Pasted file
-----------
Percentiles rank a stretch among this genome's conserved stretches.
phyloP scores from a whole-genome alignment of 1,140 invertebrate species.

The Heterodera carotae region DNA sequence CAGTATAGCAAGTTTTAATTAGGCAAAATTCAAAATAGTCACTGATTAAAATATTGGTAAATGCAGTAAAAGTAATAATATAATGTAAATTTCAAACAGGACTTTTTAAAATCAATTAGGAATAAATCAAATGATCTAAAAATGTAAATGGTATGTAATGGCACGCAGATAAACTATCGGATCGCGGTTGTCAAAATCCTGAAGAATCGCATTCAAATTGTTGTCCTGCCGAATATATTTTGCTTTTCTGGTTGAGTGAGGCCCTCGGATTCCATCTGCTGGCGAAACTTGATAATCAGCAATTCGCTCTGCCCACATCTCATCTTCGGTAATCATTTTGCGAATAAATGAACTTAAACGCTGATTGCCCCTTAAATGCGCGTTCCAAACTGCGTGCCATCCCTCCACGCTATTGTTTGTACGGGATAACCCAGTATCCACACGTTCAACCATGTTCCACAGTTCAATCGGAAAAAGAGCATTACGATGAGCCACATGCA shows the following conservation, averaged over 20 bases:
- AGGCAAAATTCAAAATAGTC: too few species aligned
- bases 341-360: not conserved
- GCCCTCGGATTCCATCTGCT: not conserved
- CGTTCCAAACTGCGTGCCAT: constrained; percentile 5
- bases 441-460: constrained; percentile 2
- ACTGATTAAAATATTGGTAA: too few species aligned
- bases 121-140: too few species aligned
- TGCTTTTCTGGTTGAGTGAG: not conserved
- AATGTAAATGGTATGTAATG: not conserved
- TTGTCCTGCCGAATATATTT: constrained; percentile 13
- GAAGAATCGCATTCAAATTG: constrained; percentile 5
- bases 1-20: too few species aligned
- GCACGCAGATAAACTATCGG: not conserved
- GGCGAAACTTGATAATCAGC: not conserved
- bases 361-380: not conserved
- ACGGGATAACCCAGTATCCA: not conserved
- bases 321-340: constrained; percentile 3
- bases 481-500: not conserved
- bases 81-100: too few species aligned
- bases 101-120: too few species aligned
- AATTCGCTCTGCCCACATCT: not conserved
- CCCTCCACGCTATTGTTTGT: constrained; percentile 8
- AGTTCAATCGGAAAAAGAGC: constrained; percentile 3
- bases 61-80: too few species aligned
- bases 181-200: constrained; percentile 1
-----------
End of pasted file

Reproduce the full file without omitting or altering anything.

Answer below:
Percentiles rank a stretch among this genome's conserved stretches.
phyloP scores from a whole-genome alignment of 1,140 invertebrate species.

The Heterodera carotae region DNA sequence CAGTATAGCAAGTTTTAATTAGGCAAAATTCAAAATAGTCACTGATTAAAATATTGGTAAATGCAGTAAAAGTAATAATATAATGTAAATTTCAAACAGGACTTTTTAAAATCAATTAGGAATAAATCAAATGATCTAAAAATGTAAATGGTATGTAATGGCACGCAGATAAACTATCGGATCGCGGTTGTCAAAATCCTGAAGAATCGCATTCAAATTGTTGTCCTGCCGAATATATTTTGCTTTTCTGGTTGAGTGAGGCCCTCGGATTCCATCTGCTGGCGAAACTTGATAATCAGCAATTCGCTCTGCCCACATCTCATCTTCGGTAATCATTTTGCGAATAAATGAACTTAAACGCTGATTGCCCCTTAAATGCGCGTTCCAAACTGCGTGCCATCCCTCCACGCTATTGTTTGTACGGGATAACCCAGTATCCACACGTTCAACCATGTTCCACAGTTCAATCGGAAAAAGAGCATTACGATGAGCCACATGCA shows the following conservation, averaged over 20 bases:
- AGGCAAAATTCAAAATAGTC: too few species aligned
- bases 341-360: not conserved
- GCCCTCGGATTCCATCTGCT: not conserved
- CGTTCCAAACTGCGTGCCAT: constrained; percentile 5
- bases 441-460: constrained; percentile 2
- ACTGATTAAAATATTGGTAA: too few species aligned
- bases 121-140: too few species aligned
- TGCTTTTCTGGTTGAGTGAG: not conserved
- AATGTAAATGGTATGTAATG: not conserved
- TTGTCCTGCCGAATATATTT: constrained; percentile 13
- GAAGAATCGCATTCAAATTG: constrained; percentile 5
- bases 1-20: too few species aligned
- GCACGCAGATAAACTATCGG: not conserved
- GGCGAAACTTGATAATCAGC: not conserved
- bases 361-380: not conserved
- ACGGGATAACCCAGTATCCA: not conserved
- bases 321-340: constrained; percentile 3
- bases 481-500: not conserved
- bases 81-100: too few species aligned
- bases 101-120: too few species aligned
- AATTCGCTCTGCCCACATCT: not conserved
- CCCTCCACGCTATTGTTTGT: constrained; percentile 8
- AGTTCAATCGGAAAAAGAGC: constrained; percentile 3
- bases 61-80: too few species aligned
- bases 181-200: constrained; percentile 1